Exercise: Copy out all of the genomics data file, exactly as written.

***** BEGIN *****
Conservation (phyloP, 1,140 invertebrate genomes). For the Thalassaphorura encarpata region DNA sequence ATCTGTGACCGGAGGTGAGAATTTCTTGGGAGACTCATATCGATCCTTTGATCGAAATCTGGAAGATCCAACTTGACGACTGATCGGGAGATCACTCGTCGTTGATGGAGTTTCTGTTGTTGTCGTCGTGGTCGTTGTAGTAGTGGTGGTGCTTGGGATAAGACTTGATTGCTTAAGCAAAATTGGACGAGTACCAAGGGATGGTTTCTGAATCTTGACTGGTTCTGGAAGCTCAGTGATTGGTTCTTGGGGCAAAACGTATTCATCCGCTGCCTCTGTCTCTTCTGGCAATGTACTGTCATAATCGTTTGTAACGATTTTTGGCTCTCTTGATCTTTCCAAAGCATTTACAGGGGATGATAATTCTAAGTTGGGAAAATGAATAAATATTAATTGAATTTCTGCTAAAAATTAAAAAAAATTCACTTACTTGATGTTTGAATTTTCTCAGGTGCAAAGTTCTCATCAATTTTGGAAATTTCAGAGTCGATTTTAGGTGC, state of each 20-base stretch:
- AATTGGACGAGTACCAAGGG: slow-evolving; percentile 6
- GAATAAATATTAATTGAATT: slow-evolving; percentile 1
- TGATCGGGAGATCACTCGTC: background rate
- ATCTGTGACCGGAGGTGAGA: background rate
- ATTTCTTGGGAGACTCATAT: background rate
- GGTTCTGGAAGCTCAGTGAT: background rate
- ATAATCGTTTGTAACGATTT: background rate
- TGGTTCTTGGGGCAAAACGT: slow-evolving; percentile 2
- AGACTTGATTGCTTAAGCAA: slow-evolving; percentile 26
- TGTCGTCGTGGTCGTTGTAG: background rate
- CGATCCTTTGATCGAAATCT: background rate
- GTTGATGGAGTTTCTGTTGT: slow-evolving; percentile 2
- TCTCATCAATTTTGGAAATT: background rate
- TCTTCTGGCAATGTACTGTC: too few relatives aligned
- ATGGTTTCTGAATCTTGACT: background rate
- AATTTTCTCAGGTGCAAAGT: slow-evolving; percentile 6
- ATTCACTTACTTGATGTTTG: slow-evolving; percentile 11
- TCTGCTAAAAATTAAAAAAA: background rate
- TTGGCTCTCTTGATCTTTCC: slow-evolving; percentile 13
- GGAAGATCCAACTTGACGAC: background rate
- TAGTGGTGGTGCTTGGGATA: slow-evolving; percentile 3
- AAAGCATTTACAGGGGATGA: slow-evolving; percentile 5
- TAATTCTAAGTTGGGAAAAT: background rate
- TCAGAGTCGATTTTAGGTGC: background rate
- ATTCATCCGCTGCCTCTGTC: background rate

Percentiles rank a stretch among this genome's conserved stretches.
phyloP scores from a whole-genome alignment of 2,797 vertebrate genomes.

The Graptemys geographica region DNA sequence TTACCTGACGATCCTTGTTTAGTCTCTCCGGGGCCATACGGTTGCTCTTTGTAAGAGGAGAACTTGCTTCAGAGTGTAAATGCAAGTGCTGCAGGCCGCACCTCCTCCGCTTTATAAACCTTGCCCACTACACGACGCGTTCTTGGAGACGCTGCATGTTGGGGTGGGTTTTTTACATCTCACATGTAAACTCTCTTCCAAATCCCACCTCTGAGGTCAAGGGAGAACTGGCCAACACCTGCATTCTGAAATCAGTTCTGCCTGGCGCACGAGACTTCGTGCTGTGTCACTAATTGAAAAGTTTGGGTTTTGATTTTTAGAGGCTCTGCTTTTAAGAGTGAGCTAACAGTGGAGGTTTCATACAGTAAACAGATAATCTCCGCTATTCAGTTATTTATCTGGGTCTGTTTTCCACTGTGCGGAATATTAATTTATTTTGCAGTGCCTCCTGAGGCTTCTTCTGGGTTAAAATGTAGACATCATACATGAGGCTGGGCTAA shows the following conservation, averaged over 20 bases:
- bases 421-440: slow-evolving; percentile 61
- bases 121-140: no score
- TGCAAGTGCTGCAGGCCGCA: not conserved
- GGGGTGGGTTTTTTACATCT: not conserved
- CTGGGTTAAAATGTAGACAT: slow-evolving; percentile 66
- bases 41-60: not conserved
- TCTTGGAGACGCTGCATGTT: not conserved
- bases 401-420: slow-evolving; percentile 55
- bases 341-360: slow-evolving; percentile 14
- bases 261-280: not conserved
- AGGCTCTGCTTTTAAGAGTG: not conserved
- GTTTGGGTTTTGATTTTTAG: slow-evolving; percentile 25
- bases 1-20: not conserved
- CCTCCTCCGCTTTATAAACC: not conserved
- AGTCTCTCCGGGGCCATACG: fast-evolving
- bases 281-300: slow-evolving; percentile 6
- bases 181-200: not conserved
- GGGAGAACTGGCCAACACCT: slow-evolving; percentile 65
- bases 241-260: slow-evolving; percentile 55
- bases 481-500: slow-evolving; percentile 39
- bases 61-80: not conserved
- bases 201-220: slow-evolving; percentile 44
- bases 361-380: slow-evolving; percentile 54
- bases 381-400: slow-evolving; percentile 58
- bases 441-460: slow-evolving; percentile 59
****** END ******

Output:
Conservation (phyloP, 1,140 invertebrate genomes). For the Thalassaphorura encarpata region DNA sequence ATCTGTGACCGGAGGTGAGAATTTCTTGGGAGACTCATATCGATCCTTTGATCGAAATCTGGAAGATCCAACTTGACGACTGATCGGGAGATCACTCGTCGTTGATGGAGTTTCTGTTGTTGTCGTCGTGGTCGTTGTAGTAGTGGTGGTGCTTGGGATAAGACTTGATTGCTTAAGCAAAATTGGACGAGTACCAAGGGATGGTTTCTGAATCTTGACTGGTTCTGGAAGCTCAGTGATTGGTTCTTGGGGCAAAACGTATTCATCCGCTGCCTCTGTCTCTTCTGGCAATGTACTGTCATAATCGTTTGTAACGATTTTTGGCTCTCTTGATCTTTCCAAAGCATTTACAGGGGATGATAATTCTAAGTTGGGAAAATGAATAAATATTAATTGAATTTCTGCTAAAAATTAAAAAAAATTCACTTACTTGATGTTTGAATTTTCTCAGGTGCAAAGTTCTCATCAATTTTGGAAATTTCAGAGTCGATTTTAGGTGC, state of each 20-base stretch:
- AATTGGACGAGTACCAAGGG: slow-evolving; percentile 6
- GAATAAATATTAATTGAATT: slow-evolving; percentile 1
- TGATCGGGAGATCACTCGTC: background rate
- ATCTGTGACCGGAGGTGAGA: background rate
- ATTTCTTGGGAGACTCATAT: background rate
- GGTTCTGGAAGCTCAGTGAT: background rate
- ATAATCGTTTGTAACGATTT: background rate
- TGGTTCTTGGGGCAAAACGT: slow-evolving; percentile 2
- AGACTTGATTGCTTAAGCAA: slow-evolving; percentile 26
- TGTCGTCGTGGTCGTTGTAG: background rate
- CGATCCTTTGATCGAAATCT: background rate
- GTTGATGGAGTTTCTGTTGT: slow-evolving; percentile 2
- TCTCATCAATTTTGGAAATT: background rate
- TCTTCTGGCAATGTACTGTC: too few relatives aligned
- ATGGTTTCTGAATCTTGACT: background rate
- AATTTTCTCAGGTGCAAAGT: slow-evolving; percentile 6
- ATTCACTTACTTGATGTTTG: slow-evolving; percentile 11
- TCTGCTAAAAATTAAAAAAA: background rate
- TTGGCTCTCTTGATCTTTCC: slow-evolving; percentile 13
- GGAAGATCCAACTTGACGAC: background rate
- TAGTGGTGGTGCTTGGGATA: slow-evolving; percentile 3
- AAAGCATTTACAGGGGATGA: slow-evolving; percentile 5
- TAATTCTAAGTTGGGAAAAT: background rate
- TCAGAGTCGATTTTAGGTGC: background rate
- ATTCATCCGCTGCCTCTGTC: background rate

Percentiles rank a stretch among this genome's conserved stretches.
phyloP scores from a whole-genome alignment of 2,797 vertebrate genomes.

The Graptemys geographica region DNA sequence TTACCTGACGATCCTTGTTTAGTCTCTCCGGGGCCATACGGTTGCTCTTTGTAAGAGGAGAACTTGCTTCAGAGTGTAAATGCAAGTGCTGCAGGCCGCACCTCCTCCGCTTTATAAACCTTGCCCACTACACGACGCGTTCTTGGAGACGCTGCATGTTGGGGTGGGTTTTTTACATCTCACATGTAAACTCTCTTCCAAATCCCACCTCTGAGGTCAAGGGAGAACTGGCCAACACCTGCATTCTGAAATCAGTTCTGCCTGGCGCACGAGACTTCGTGCTGTGTCACTAATTGAAAAGTTTGGGTTTTGATTTTTAGAGGCTCTGCTTTTAAGAGTGAGCTAACAGTGGAGGTTTCATACAGTAAACAGATAATCTCCGCTATTCAGTTATTTATCTGGGTCTGTTTTCCACTGTGCGGAATATTAATTTATTTTGCAGTGCCTCCTGAGGCTTCTTCTGGGTTAAAATGTAGACATCATACATGAGGCTGGGCTAA shows the following conservation, averaged over 20 bases:
- bases 421-440: slow-evolving; percentile 61
- bases 121-140: no score
- TGCAAGTGCTGCAGGCCGCA: not conserved
- GGGGTGGGTTTTTTACATCT: not conserved
- CTGGGTTAAAATGTAGACAT: slow-evolving; percentile 66
- bases 41-60: not conserved
- TCTTGGAGACGCTGCATGTT: not conserved
- bases 401-420: slow-evolving; percentile 55
- bases 341-360: slow-evolving; percentile 14
- bases 261-280: not conserved
- AGGCTCTGCTTTTAAGAGTG: not conserved
- GTTTGGGTTTTGATTTTTAG: slow-evolving; percentile 25
- bases 1-20: not conserved
- CCTCCTCCGCTTTATAAACC: not conserved
- AGTCTCTCCGGGGCCATACG: fast-evolving
- bases 281-300: slow-evolving; percentile 6
- bases 181-200: not conserved
- GGGAGAACTGGCCAACACCT: slow-evolving; percentile 65
- bases 241-260: slow-evolving; percentile 55
- bases 481-500: slow-evolving; percentile 39
- bases 61-80: not conserved
- bases 201-220: slow-evolving; percentile 44
- bases 361-380: slow-evolving; percentile 54
- bases 381-400: slow-evolving; percentile 58
- bases 441-460: slow-evolving; percentile 59